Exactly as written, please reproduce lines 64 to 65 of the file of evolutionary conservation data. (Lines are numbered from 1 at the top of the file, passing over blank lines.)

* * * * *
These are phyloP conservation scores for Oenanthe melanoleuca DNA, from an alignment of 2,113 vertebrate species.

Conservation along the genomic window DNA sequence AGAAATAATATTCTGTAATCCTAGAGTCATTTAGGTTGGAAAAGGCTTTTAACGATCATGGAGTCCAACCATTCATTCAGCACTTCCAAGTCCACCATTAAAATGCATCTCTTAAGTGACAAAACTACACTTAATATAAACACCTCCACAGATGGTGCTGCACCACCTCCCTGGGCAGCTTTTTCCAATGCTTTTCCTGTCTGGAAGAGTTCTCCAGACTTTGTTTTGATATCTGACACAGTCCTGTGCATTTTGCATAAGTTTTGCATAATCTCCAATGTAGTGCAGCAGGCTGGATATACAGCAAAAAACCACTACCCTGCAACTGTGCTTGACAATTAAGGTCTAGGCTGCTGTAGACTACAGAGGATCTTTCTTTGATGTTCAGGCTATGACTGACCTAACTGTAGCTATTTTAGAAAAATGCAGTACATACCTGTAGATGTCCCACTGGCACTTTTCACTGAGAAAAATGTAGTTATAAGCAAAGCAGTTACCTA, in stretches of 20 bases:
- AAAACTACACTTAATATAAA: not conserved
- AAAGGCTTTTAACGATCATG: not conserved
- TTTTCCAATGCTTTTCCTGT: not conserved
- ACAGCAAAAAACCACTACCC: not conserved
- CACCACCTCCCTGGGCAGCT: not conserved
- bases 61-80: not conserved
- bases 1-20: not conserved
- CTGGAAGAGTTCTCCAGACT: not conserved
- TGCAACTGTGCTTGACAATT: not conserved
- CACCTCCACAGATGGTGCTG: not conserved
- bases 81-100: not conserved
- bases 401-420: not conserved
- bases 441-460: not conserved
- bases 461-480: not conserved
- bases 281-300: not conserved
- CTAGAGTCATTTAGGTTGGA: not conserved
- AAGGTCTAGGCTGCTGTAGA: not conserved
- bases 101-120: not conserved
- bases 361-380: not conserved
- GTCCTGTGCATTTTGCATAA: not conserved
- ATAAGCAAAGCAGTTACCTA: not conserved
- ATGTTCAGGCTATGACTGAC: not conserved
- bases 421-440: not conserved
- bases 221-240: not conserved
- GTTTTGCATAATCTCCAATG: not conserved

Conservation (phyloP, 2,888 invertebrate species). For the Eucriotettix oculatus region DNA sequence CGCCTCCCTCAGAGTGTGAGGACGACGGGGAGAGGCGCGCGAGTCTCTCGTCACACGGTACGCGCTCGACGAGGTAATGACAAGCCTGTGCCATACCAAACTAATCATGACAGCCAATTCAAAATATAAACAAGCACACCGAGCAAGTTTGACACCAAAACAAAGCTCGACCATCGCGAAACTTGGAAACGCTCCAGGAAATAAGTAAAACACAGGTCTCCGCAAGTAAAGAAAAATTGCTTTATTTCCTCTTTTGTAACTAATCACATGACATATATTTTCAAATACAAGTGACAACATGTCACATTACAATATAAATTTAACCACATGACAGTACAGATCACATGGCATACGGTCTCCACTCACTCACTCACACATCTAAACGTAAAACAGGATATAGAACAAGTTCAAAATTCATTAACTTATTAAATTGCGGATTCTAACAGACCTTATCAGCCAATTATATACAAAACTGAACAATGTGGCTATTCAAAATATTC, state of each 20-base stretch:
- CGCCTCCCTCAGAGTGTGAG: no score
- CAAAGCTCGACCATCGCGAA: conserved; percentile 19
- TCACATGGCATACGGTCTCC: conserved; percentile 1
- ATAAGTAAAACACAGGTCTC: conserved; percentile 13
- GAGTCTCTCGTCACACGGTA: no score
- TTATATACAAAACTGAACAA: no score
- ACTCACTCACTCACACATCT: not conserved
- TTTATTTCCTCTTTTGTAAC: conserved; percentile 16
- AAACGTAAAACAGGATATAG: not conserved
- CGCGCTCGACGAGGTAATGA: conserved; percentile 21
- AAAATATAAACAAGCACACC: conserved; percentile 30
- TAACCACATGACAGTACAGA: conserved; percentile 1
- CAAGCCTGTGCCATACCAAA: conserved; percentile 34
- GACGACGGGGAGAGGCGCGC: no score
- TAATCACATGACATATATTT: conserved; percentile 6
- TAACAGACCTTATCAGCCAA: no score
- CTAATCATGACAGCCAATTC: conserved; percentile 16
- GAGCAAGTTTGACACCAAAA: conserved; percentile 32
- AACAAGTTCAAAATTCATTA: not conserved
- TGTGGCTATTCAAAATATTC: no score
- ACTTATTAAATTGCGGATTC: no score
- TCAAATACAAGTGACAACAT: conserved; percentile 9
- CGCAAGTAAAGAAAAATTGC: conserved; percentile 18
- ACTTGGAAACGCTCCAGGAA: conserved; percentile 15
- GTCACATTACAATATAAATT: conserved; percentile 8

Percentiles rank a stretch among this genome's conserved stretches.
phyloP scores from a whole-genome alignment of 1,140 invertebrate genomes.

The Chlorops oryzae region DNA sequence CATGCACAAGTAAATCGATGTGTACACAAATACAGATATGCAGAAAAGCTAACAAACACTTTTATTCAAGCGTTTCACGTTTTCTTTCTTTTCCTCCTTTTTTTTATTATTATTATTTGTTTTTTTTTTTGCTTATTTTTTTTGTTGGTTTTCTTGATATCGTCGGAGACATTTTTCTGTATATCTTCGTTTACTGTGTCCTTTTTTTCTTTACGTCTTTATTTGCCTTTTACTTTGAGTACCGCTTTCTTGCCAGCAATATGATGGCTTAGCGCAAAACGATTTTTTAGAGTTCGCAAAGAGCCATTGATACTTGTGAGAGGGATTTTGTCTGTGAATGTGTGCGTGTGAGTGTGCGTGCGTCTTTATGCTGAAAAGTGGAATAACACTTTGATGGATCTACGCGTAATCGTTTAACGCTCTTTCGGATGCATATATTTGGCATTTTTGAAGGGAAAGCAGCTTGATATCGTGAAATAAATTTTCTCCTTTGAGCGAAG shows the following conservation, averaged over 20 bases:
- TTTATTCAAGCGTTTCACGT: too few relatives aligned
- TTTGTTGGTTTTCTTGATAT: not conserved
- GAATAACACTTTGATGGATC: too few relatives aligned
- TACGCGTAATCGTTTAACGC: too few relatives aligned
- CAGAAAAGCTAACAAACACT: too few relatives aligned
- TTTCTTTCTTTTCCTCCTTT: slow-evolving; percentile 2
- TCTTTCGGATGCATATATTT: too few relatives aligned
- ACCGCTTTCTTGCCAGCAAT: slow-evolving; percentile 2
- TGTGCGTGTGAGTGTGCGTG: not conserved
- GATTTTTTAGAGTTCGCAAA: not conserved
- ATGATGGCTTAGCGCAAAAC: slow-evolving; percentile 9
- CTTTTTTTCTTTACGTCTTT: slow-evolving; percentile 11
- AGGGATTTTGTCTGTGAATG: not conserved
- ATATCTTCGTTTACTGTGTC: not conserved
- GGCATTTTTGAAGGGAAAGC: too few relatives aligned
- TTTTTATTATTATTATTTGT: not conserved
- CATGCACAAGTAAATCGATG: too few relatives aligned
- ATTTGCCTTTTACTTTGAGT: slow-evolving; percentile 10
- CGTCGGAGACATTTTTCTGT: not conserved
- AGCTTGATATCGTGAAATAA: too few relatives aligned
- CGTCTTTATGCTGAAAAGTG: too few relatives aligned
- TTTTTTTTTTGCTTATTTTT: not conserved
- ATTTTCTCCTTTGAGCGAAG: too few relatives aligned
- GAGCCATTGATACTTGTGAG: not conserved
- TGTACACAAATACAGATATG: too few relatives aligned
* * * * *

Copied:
- ACCGCTTTCTTGCCAGCAAT: slow-evolving; percentile 2
- TGTGCGTGTGAGTGTGCGTG: not conserved